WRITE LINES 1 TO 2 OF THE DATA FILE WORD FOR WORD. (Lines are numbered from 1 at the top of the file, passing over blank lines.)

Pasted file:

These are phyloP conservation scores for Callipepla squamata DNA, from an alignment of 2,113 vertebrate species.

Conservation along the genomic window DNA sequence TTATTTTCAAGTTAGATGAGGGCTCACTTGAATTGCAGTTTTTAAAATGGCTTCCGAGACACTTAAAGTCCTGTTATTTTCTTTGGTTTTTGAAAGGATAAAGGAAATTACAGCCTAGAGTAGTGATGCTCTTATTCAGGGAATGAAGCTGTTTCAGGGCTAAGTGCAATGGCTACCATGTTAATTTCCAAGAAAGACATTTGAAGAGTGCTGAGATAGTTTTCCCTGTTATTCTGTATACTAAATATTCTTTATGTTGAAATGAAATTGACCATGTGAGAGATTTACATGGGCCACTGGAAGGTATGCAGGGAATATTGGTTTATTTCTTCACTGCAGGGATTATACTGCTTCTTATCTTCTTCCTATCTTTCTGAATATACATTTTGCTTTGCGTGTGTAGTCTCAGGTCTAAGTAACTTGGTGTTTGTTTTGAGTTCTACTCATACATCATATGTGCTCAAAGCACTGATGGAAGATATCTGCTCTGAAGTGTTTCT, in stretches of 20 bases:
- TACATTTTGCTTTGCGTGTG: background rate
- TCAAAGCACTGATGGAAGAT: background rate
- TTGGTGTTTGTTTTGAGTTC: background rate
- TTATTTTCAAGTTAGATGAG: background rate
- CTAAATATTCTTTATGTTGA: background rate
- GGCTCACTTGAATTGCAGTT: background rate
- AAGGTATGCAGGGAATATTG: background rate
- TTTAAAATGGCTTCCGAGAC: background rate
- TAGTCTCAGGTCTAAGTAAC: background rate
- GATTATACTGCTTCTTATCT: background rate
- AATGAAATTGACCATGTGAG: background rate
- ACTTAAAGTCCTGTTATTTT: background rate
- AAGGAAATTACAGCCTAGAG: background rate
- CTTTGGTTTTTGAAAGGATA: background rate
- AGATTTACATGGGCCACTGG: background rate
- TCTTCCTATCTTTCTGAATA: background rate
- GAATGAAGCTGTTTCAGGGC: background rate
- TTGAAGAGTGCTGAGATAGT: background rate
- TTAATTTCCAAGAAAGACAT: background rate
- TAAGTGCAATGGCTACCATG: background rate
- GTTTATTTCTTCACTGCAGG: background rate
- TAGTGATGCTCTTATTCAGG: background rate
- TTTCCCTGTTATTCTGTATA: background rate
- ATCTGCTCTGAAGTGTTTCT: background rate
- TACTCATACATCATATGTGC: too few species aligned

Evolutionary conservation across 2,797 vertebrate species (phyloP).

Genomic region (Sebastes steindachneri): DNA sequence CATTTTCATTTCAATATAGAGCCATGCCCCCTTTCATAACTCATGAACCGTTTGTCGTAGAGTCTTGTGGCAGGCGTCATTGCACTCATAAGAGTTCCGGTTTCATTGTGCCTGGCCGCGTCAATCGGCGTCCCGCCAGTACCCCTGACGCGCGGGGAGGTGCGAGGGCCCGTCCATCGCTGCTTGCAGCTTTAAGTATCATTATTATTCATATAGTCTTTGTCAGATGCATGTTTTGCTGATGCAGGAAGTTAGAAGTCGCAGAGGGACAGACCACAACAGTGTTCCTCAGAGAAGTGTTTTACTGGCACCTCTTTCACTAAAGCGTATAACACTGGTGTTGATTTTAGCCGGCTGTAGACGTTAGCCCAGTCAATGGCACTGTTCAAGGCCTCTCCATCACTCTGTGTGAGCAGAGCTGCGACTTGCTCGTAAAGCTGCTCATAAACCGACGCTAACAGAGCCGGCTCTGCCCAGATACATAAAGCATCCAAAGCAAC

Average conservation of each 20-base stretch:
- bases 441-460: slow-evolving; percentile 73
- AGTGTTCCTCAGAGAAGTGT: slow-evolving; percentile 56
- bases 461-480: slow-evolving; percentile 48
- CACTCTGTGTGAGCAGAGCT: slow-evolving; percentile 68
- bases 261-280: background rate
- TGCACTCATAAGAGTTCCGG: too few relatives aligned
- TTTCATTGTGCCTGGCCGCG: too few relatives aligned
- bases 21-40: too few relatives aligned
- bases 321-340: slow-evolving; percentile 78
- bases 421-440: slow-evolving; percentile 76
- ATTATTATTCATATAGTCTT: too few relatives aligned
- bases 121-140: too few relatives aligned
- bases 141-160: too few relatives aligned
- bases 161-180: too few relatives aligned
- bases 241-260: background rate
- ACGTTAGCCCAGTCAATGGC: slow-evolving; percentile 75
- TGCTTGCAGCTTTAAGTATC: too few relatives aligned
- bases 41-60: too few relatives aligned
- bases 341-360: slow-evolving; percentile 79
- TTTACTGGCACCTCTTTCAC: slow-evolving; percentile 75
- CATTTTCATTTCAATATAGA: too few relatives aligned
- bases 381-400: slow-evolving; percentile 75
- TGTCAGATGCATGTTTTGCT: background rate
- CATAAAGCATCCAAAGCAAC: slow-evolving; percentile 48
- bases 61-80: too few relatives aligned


These are phyloP conservation scores for Callipepla squamata DNA, from an alignment of 2,113 vertebrate species.

Conservation along the genomic window DNA sequence TTATTTTCAAGTTAGATGAGGGCTCACTTGAATTGCAGTTTTTAAAATGGCTTCCGAGACACTTAAAGTCCTGTTATTTTCTTTGGTTTTTGAAAGGATAAAGGAAATTACAGCCTAGAGTAGTGATGCTCTTATTCAGGGAATGAAGCTGTTTCAGGGCTAAGTGCAATGGCTACCATGTTAATTTCCAAGAAAGACATTTGAAGAGTGCTGAGATAGTTTTCCCTGTTATTCTGTATACTAAATATTCTTTATGTTGAAATGAAATTGACCATGTGAGAGATTTACATGGGCCACTGGAAGGTATGCAGGGAATATTGGTTTATTTCTTCACTGCAGGGATTATACTGCTTCTTATCTTCTTCCTATCTTTCTGAATATACATTTTGCTTTGCGTGTGTAGTCTCAGGTCTAAGTAACTTGGTGTTTGTTTTGAGTTCTACTCATACATCATATGTGCTCAAAGCACTGATGGAAGATATCTGCTCTGAAGTGTTTCT, in stretches of 20 bases: